The Tempest Introduction Essay

Essay on William Shakespeare: The Tempest

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William Shakespeare: The Tempest How is fate used by Shakespeare, in the Tempest, to change and control the range of characters, using Prospero’s power and his magic?

In Literature, Destiny or Fate is a source of irony in literature; where the characters may act without realising the destiny that the audience or reader is aware of. This is very much true to that of the plot in the Tempest. Shakespeare has used Prospero’s craft of magic, his great source of power, to influence and change the fates of other characters in the play; for personal gain or for the good of others. His personal gain is seen by his plan to use his power and magic for his vengeance against his brother Antonio, whom usurped…show more content…

We are then introduced to Ariel, a magical spirit in service to Prospero, who has obeyed Prospero’s commands to separate Alonso’s ship from the rest of the fleet, causing them to believe that the king and his party had drowned. He has frightened the courtiers so that they have abandoned ship. He has seen to it essentially that each one of them is safe and that they are merely split up, confused and weariless. In particular this of Alonso’s son, Ferdinand, is alone as instructed by Prospero to Ariel.

This passage comes from the second scene of the first act and is significant in introducing the audience to the island and its dwellers. Prospero’s power is stressed and perhaps the audience is encouraged to think of Prospero as a godlike figure, whose power one admires but whose actions are not always understood.

Power is certainly thematic in the play, whether it is the power of the elements or Prospero’s control of them. It is possible that Shakespeare is questioning the use or value of political power.

Love, in its many forms, is thematic in The Tempest. This scene reveals the falling in love and the development of love between Miranda and Ferdinand, shown in their kindness to each other and their willingness to suffer for each other; as well as the love of a father for a daughter; and the interrelationship

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Tempest Resources

Please see the main Tempest page for the complete play with explanatory notes and study questions.

 Examination Questions and Answers on The Tempest
 Themes in The Tempest: Reality, Thought, Imagination
 Forgiveness and Reconciliation in The Tempest
 The Tempest and A Midsummer Night's Dream

 Magic, Books, and the Supernatural in The Tempest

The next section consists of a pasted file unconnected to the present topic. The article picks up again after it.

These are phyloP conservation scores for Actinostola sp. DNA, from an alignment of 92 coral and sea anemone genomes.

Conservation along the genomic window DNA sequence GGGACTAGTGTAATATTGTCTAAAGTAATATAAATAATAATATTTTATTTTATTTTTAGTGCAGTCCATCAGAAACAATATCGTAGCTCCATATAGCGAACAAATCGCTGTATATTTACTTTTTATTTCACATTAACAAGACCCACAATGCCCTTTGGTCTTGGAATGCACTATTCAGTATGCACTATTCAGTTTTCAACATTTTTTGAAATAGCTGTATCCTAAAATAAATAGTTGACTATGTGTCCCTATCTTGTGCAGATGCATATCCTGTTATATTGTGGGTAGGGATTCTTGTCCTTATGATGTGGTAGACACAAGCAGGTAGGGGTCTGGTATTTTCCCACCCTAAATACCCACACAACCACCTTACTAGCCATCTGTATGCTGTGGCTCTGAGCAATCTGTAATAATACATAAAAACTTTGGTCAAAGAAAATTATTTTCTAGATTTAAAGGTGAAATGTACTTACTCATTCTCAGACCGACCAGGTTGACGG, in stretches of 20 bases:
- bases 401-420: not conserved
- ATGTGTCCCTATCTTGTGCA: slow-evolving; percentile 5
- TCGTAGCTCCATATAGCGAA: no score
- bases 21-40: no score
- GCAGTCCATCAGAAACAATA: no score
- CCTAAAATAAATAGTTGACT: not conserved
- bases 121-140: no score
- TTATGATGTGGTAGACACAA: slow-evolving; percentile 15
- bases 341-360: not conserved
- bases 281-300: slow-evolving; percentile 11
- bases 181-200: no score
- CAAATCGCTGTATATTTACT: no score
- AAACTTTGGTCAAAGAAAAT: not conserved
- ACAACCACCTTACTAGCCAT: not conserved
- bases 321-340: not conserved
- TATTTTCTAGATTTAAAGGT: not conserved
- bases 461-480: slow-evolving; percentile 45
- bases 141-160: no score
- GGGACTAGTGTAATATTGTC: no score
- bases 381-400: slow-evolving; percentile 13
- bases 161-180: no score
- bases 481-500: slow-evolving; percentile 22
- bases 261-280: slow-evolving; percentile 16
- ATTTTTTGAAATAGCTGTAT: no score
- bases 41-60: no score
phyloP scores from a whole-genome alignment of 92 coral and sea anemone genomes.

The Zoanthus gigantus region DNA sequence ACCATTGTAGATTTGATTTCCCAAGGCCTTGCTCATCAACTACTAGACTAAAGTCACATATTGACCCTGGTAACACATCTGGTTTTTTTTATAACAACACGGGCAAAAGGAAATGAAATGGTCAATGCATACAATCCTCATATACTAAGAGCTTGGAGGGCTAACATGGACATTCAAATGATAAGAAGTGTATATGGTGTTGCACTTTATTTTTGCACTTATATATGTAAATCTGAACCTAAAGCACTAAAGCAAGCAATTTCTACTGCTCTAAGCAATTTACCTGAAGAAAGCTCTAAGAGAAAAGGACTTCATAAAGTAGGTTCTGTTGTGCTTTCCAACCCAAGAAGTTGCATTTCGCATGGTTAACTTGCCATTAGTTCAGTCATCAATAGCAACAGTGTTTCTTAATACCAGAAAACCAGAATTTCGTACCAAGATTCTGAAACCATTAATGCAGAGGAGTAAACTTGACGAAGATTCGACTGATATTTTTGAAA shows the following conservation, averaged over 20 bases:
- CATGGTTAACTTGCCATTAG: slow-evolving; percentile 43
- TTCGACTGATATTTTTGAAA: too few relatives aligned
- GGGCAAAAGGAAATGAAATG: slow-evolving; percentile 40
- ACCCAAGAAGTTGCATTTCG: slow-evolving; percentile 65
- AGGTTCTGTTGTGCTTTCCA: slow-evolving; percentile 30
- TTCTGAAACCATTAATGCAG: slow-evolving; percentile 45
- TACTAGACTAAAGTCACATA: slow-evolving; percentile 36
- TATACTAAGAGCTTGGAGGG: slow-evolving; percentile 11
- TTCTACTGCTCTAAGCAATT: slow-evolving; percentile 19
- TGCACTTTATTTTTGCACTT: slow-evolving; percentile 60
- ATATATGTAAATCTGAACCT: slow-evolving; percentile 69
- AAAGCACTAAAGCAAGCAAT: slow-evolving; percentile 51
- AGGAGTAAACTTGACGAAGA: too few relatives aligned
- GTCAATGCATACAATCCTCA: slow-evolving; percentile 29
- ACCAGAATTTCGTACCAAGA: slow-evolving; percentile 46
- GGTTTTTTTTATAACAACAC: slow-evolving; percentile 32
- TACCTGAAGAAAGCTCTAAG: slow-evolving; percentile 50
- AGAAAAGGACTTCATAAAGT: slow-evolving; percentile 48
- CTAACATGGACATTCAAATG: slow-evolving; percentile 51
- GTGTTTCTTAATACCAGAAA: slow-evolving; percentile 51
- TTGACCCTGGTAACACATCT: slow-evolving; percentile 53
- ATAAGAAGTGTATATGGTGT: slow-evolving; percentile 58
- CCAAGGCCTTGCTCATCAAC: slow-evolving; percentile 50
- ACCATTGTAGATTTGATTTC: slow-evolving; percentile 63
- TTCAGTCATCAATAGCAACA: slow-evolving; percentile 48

The Tempest: A Marriage Play?
 Introduction to Prospero
 Introduction to Miranda

 Introduction to Caliban
 Introduction to Ariel
 Introduction to Sycorax
 Staging The Tempest

 The Contrast Between Ariel and Caliban in Shakespeare's Tempest
 The Relationship Between Miranda and Ferdinand
 The Tempest: Stages of Plot Development
 Exploring the Nature of Shakespearean Comedy

 Blank Verse, Prose, and Diction in Shakespeare's Tempest
 How to Pronounce the Names in The Tempest
 The Tempest: Plot Summary

 Famous Quotations from The Tempest
 Shakespeare's Sources for The Tempest
 Shakespeare's Blank Verse
 Top 10 Shakespeare Plays

 Elements of Comedy
 How many plays did Shakespeare write?
 Shakespeare's Attention to Details

 Shakespeare's Portrayals of Sleep
 Quotations About William Shakespeare
 Why Shakespeare is so Important

 Shakespeare's Language
 Shakespeare's Boss: The Master of Revels
 A Midsummer Night's Dream: Exam Questions and Answers

Points to Ponder

"The Tempest was written as a farewell to art and the artist's life, just before the completion of his forty-ninth year, and everything in the play bespeaks the touch of autumn. The scenery is autumnal throughout, and the time is that of the autumn equinox with its storms and shipwrecks. With noticeable care all the plants named even those occurring merely in similes, are such flowers and fruit, etc., as appear in the fall of the year in a northern landscape. The climate is harsh and northerly in spite of the southern situation of the island and the southern names. Even the utterances of the goddesses, the blessing of Ceres, for example, show that the season is late September — thus answering to Shakespeare's time of life and frame of mind." George Brandes. Read on...


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